- The notion that Newark's charters have less bureaucratic bloat than NPS schools is contradicted by state data.

Newark spends more on classroom instruction per pupil than most Newark charters, including TEAM/KIPP.

NPS spends far more on student support services -- guidance counselors, nurses, librarians, psychologists -- than the charters.

This is reflected in the large number of these support personnel per student at NPS compared to most charters.

While TEAM/KIPP has equivalent numbers of social workers per student compared to NPS, the district also has many more psychologists, school counselors, and nurses per student.

NPS has lower administration costs per pupil than any Newark charter school.

NPS's administrative salary costs are among the lowest in the city.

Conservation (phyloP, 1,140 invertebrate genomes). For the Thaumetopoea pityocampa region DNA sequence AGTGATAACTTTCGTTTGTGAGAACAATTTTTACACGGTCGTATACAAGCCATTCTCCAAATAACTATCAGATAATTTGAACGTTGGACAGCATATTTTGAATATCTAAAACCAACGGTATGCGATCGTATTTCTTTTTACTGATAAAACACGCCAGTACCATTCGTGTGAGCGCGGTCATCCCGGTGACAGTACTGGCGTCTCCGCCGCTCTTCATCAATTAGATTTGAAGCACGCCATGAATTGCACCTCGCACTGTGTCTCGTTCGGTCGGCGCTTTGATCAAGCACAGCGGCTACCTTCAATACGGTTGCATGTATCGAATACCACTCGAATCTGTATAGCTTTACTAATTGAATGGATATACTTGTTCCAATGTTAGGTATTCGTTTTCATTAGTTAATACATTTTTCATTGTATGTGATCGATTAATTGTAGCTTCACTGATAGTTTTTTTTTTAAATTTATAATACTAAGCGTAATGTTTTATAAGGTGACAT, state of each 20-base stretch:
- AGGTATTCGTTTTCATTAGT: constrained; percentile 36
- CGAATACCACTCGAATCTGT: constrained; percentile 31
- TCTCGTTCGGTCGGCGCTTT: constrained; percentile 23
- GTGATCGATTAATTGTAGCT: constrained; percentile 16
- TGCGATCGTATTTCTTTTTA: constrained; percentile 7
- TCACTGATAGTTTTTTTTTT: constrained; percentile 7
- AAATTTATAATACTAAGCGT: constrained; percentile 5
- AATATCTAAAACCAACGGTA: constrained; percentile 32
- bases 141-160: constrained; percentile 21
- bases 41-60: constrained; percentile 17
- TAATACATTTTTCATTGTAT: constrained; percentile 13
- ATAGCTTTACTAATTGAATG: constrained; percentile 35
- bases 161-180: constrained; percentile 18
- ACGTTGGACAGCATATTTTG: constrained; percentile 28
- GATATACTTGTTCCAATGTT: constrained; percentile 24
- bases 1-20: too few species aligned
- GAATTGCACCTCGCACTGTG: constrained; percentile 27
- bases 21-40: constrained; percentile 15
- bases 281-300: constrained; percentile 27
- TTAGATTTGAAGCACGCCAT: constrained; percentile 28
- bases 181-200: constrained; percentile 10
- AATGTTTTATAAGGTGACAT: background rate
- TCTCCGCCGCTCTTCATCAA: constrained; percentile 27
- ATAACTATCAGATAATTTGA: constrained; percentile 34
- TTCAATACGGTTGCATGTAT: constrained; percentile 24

Despite having a crumbling infrastructure, NPS plant costs are not inordinately high compared to the charters.

Russakoff has claimed that only half the money spent by NPS makes it "into the classroom." Yet she never explains what that means, she never explains her methodology for arriving at the figure, and she never fully sources the figure. In the face of all this contradicting evidence that comes directly from the state, Russakoff and the people who quote her have an obligation to explain the apparent contradiction here. Is the state data wrong? If so, how do we know?

You can't just fling data around without explaining how it was created, where you got it, and how it should be interpreted in the proper context.

I'm tired of hectoring people who clearly don't give a damn about their own reputations. But I'm not going to stop pointing out when claims are made about schools that have no proper context, are cherry-picked, are poorly sourced, or are just plain wrong. What I have above are the facts. You can check them out yourself. If I'm wrong, I'll correct them.